Loans set to be cheaper as RBI softens stand, cuts key policy rate
Lowering of the repo rate by RBI is a signal to lenders to bring down their rates.
The rate cut is the first by RBI since a similar cut in October 2016.
As a result to rate cuts, home loans and other borrowings are expected to get cheaper..
MUMBAI: Home loans and other borrowings are set to get cheaper with the Reserve Bank of India's monetary policy committee (MPC) bringing down its policy rate by 25 basis points on Wednesday.
Following the announcement, the policy repo rate— the rate at which RBI lends to banks— stands reduced to 6.0%+ from 6.25%, the lowest since November 2010. Consequently, the reverse repo rate—the rate at which RBI borrows from banks stands adjusted to 5.75%.
"Recognizing that inflation is expected to rise from the current lows (1.54% in June) over the rest of the year, the MPC persevered with the neutral stance," RBI governor Urjit Patel said. "Government and RBI are working in close coordination to resolve large stressed corporate borrowers and recapitalise PSBs within the fiscal deficit target," he added.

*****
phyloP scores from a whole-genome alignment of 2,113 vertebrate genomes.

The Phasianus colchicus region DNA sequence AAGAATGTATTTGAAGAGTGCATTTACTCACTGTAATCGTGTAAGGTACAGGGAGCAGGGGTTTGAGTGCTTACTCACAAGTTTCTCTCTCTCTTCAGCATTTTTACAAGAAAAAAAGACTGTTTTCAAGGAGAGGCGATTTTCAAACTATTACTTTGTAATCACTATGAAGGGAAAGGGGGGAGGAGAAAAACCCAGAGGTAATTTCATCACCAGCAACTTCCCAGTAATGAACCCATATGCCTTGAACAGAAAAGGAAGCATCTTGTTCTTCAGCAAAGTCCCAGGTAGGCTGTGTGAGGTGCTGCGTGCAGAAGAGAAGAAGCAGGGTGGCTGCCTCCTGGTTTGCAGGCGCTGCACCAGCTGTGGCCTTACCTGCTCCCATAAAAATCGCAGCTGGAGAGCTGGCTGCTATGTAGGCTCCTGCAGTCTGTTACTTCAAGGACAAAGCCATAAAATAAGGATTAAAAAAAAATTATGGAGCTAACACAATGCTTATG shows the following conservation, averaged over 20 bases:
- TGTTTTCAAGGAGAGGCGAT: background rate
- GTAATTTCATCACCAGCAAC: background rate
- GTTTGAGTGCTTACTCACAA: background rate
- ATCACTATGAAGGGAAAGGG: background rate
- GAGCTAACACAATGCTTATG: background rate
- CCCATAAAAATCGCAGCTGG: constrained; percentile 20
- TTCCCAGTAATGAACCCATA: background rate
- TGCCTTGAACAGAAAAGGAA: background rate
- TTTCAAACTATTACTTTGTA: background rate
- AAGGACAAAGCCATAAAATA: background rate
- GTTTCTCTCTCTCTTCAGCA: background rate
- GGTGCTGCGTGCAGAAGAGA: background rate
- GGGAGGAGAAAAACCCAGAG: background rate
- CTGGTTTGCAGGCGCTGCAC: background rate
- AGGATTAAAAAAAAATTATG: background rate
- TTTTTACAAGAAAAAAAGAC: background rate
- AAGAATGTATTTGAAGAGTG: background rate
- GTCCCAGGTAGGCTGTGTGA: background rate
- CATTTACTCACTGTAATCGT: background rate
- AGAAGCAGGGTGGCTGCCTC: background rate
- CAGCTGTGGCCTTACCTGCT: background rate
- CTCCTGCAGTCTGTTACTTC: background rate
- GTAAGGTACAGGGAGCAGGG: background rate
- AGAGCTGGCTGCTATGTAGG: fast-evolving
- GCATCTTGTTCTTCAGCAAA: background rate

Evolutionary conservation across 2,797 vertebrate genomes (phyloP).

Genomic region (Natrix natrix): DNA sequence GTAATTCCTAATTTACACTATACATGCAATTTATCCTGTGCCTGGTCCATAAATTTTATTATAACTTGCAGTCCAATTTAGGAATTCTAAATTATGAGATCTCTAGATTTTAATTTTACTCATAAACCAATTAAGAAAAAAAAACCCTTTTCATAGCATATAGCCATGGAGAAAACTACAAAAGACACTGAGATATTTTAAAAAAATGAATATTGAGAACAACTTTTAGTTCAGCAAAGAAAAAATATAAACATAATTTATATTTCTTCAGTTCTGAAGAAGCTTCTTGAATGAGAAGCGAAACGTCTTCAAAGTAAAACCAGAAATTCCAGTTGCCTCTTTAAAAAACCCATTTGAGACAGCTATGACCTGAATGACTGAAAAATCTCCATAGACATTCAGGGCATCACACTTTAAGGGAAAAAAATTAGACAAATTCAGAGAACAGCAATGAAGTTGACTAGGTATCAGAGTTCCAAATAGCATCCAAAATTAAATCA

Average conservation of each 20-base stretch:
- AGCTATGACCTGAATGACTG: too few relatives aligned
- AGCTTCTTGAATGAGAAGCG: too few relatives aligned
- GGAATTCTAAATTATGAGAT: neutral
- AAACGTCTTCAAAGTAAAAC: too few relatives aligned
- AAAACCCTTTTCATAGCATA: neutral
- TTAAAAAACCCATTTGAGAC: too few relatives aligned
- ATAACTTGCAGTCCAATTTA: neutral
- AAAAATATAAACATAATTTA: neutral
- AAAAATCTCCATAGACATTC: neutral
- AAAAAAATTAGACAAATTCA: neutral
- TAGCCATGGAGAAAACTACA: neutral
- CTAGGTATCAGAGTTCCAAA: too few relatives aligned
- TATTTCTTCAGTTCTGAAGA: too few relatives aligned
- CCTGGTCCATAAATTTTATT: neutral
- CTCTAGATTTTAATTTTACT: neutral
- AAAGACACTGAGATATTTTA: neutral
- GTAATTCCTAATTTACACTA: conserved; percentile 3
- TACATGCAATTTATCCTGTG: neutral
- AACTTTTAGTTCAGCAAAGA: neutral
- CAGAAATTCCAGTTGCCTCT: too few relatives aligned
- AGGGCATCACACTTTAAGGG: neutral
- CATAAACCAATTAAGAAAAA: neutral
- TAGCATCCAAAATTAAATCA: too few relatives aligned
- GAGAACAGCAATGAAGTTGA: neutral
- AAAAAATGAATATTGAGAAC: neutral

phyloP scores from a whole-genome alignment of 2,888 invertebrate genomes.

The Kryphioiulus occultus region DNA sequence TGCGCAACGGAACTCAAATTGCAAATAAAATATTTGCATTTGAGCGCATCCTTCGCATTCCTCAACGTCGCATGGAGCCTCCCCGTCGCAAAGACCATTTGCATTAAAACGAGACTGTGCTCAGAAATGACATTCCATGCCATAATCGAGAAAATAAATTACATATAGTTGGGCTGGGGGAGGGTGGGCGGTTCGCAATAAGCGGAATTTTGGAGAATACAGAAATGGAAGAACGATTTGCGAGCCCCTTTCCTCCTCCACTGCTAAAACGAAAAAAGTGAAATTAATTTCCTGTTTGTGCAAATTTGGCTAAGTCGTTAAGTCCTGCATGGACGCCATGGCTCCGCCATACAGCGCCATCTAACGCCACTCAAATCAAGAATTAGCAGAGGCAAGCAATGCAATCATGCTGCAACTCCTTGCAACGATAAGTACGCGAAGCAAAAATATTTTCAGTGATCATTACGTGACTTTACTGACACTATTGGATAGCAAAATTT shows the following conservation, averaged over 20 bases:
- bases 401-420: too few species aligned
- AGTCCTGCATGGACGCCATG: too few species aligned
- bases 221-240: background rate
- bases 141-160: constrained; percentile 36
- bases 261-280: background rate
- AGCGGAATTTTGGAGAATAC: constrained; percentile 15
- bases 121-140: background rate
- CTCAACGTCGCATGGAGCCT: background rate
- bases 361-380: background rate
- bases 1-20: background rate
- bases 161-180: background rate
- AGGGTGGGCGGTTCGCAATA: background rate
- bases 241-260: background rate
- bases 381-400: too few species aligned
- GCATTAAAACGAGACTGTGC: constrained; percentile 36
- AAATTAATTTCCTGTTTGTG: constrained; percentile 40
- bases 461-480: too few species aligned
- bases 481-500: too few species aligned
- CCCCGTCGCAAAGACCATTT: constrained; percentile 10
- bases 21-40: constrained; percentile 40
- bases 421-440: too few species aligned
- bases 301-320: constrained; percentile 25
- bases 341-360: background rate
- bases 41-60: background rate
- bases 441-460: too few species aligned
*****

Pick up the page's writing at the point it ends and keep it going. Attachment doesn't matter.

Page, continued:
Lowering of the repo rate by RBI+ is a signal to lenders to bring down their rates. "India's inflation has undergone a structural shift, with the emergence of 'new normal' at lower levels. This reinforces my view of room for incremental rate cuts to the tune of 50-75 bps in coming months," said Rana Kapoor, MD & CEO, Yes Bank.
The MPC's 5:1 vote in favour of a rate cut by the MPC marks a dramatic turnaround from the panel's stance in June when it voted 5:1 to keep rates on hold. While government nominee Ravindra H. Dholakia voted for a policy rate reduction of 50 basis points, RBI member Michael Debabrata Patra voted for status quo. The rate cut is the first by RBI since a similar cut in October 2016.
Patel however said that it was not yet clear whether the reduction in inflation was caused by temporary factors or a structural change. It also warned that it will continue to be vigilant in respect of inflation which was likely to rise from present levels.